New motorbikes sold in Australia will have to be fitted with advanced braking systems from late 2019, in a move hoped to save hundreds of lives.
The Federal Government on Friday announced the new requirements to bring Australia in line with Europe, Japan and other major markets.
Motorcycle riders were 20 times more at risk of being killed in a crash than someone in a car per kilometre travelled and account for nearly one in five road deaths.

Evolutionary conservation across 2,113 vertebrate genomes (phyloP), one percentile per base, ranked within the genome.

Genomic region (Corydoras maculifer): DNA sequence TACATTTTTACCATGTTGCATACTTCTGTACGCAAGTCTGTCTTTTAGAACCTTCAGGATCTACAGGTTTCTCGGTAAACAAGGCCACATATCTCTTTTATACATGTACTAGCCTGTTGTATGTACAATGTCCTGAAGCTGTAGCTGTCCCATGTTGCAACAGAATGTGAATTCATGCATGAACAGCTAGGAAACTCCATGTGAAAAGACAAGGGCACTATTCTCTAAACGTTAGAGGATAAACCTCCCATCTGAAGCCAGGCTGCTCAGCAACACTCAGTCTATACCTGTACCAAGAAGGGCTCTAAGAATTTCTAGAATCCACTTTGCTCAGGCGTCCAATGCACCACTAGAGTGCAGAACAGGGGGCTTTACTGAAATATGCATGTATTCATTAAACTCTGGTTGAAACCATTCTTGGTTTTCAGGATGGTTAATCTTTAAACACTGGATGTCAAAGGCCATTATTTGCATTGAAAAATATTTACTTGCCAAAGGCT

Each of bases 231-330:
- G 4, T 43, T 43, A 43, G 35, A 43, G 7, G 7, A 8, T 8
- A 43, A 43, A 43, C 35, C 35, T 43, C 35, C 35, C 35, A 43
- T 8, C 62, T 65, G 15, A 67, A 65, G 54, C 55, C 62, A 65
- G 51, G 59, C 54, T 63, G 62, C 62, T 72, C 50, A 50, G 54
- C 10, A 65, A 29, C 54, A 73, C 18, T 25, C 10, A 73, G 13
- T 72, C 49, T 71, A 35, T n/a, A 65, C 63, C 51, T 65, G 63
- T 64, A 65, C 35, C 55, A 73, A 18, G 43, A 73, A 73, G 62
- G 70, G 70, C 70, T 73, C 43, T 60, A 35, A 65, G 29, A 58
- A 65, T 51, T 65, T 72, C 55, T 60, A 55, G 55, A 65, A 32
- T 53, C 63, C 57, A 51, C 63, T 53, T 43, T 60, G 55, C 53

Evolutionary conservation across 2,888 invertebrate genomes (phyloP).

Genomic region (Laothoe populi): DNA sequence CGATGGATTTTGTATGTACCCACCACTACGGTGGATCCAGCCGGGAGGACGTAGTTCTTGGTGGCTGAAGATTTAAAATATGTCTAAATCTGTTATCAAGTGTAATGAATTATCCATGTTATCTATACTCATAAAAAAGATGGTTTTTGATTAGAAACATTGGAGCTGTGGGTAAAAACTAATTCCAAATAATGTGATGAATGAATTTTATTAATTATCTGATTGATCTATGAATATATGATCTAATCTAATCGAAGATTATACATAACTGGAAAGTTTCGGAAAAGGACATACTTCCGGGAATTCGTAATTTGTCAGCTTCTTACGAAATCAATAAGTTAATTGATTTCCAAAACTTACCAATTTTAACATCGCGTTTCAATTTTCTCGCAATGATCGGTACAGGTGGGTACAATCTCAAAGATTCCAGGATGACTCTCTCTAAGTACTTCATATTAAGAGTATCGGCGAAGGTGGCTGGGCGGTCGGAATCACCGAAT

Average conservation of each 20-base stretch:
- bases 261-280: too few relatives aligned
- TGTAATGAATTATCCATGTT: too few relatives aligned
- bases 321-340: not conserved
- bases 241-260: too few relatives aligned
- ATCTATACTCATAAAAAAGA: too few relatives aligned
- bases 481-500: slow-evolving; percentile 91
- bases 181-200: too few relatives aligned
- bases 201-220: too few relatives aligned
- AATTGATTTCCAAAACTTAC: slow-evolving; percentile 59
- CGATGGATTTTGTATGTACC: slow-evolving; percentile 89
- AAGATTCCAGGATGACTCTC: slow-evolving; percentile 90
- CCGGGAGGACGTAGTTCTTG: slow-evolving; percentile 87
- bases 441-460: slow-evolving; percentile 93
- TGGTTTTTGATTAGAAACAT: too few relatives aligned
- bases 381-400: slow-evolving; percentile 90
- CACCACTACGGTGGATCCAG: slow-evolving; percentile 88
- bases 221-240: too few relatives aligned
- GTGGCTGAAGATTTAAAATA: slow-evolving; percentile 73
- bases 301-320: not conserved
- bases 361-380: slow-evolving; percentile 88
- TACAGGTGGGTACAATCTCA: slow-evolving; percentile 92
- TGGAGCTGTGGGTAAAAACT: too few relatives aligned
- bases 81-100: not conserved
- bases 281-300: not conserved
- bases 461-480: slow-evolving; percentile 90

Urban Infrastructure Minister Paul Fletcher estimates the wider use of safer braking technologies could save close to 600 lives over 15 years.
“Providing bike riders with machines capable of slowing and stopping more quickly and safely is one way we can help ensure that the risks associated with motorcycle riding are significantly reduced,” he said in a statement.
The new regulation will require technologies such as anti-lock braking systems (ABS) and combined braking systems (CBS) to be a standard feature on motorcycles.
Research shows ABS and CBS can reduce motorcycle-related road trauma in Australia by more than 30 per cent, Mr Fletcher said.